Phil, and here is why it works on several fronts.(I think) First, your barrel remains in the kill zone longer than a quick movement of the barrel, and the need for the precise timing of when to pull the trigger. Secondly, the eyes go to the fastest moving object in their view. A problem can be the birds wings that are moving fast, and as the barrel approaches them the signal is to fire rather than move out ahead. But the biggest problem is the eyes go to your barrel because it is the fastest moving object, and that causes the barrel to stop. If you chase the bird with the barrel the barrel tends to move fast, and the eyes go to the barrel. That is why the mount, and insertion of the barrel near the bird is critical for most. Then the eyes can stay focused on the bird, for just a short period of time, and the barrel can slowly move ahead, and fire when the mind says to fire. Easier said than done unless you shoot a lot. I find my eyes moving to the barrel when it moves ahead sometimes, and that causes the barrel to stop, and you shoot behind. I tend to believe that happens when my mount is poor, and I jump the gun up to my cheek, and chase the bird with the barrel.

0 Good Comment? | | Report
from 99explorer wrote 2 years 34 weeks ago

I am now wondering if this is the final word on the length of a shotstring.

0 Good Comment? | | Report
from shane wrote 2 years 34 weeks ago

So basically this proves what most of us knew - that even the longest stringing patterns don't string that long, or long enough, and therefore can't help make up for our bad shooting. Right?

When it comes to WAM's question, Sayfu's answer is spot on as is Phil's, as is Sayfu's explanation of Phil's good advice about the slow swing through.

Just thinking about all this is giving me more confidence. Look out, doves.

0 Good Comment? | | Report
from Sayfu wrote 2 years 34 weeks ago

shane, When I have done it like Phil explains works so well for him, it also works so well for me. I have trouble moving the gun barrel too fast, and that causes the eyes to go to the fastest moving object, and that is the gun barrel. I can remember two roosters that flew out of a tree, wind row some thirty yards in front of me and crossing. I did everything right. My body swung with the gun moving in the direction of the pheasant, but not mounted yet. When the gun was mounted it was near the bird, and like in slow motion my eyes were able to stay focused on the bird, and the barrel moved ahead slowly and fired...dead on impact, and several minutes later the second rooster did an instant replay, and the same results. But I have a hard time duplicating that motion. The key is to not have that gun barrel lined up for a very long time or the eyes will have a hard time staying focused on the bird...they go to the fast moving gun barrel. Some of the worst misses happen when you see the bird coming towards you, or into your range for sometime, and now you calculate, and the conscious mind takes over, and that ain't good. When it is mount, move ahead and shoot, the subconscious makes the decision, and that is good.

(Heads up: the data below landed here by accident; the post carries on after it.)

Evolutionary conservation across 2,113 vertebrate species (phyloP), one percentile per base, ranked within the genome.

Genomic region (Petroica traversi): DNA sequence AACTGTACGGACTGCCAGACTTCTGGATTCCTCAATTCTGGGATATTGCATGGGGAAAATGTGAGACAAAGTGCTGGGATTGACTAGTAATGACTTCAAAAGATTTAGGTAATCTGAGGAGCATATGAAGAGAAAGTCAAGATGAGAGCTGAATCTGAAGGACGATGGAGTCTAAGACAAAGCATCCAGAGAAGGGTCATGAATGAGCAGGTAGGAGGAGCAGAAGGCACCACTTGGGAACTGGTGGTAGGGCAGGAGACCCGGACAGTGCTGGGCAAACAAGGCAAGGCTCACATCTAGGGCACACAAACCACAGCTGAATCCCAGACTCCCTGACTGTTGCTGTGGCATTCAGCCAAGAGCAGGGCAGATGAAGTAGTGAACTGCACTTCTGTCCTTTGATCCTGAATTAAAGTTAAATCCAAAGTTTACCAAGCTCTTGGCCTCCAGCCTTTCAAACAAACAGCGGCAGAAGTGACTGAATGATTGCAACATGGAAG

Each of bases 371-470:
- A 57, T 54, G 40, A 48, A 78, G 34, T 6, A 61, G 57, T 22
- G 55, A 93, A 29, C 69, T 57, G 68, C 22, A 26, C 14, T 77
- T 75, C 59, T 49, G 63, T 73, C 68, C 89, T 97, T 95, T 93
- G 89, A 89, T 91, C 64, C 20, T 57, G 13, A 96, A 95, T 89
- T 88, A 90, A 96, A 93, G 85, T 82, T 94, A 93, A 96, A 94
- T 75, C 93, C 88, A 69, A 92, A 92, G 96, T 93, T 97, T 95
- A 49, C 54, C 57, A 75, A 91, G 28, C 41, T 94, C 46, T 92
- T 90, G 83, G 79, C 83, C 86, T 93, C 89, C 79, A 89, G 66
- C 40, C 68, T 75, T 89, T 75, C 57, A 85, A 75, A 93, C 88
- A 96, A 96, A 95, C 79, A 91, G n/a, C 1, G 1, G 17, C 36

0 Good Comment? | | Report
from Anhinga wrote 2 years 34 weeks ago

All you questioners regarding leads should get a copy of Brister's book -- and read it. He goes into great detail regarding leads relative to various shot/bird/angle situations.

0 Good Comment? | | Report
from Sayfu wrote 2 years 34 weeks ago

Never read the book, probably would help. But I do know this...You have to judge the speed, and the distance of the object from practice shooting at the objects speed and distance. Many can't judge a crossing distance, or speed of say a big honker. They move much faster, and appear much closer. One has to have experience dealing with it. Tom Knapp tells of a technique he uses for specific birds as to distance...the front sight, and how much it covers the bird when the gun comes up tells him if the bird is within killing range. I'd have trouble with that. I don't want my eyes going to the barrel, but Knapp can see it, and yet stay focused on the bird. I see it too, I guess, just don't want it a focal point.

0 Good Comment? | | Report
from FirstBubba wrote 2 years 34 weeks ago

Hopefully, I've learned some more and may try some dove this Sept.
The 4B's, (butt,belly,beak,BOOM), works for me, sometime. What Phil and Sayfu said "finally" makes sense.
BTW, angle makes no difference with the 4B's. Imagine a straight line running through the bird from tail feather to beak. Remain on that tangent with your follow through.

Bubba

+1 Good Comment? | | Report
from Sayfu wrote 2 years 34 weeks ago

I'm buying your 4'B's Bubba. At one time I took the stance that for long distance crossers the sustained lead works best. If you use 4B's the most, best to stay with it. Here's where the problem happens. Instead of swinging with the bird, and the barrel moving at the near speed of the bird before mounting the gun, and before the barrel is in your sight picture, you mount quickly, and chase with the barrel, and expect to apply the 4B's..often doesn't happen. The fast moving barrel was in your sight picture for two long, and your eyes go to the fastest moving object, the barrel. I watch those water fowl videos on tv. and watch some outstanding shooters, and when that gun is mounted the barrel doesn't move much, because they are mounting the barrel near the bird, and a short move from tail to beak in a short period of time, and they fire.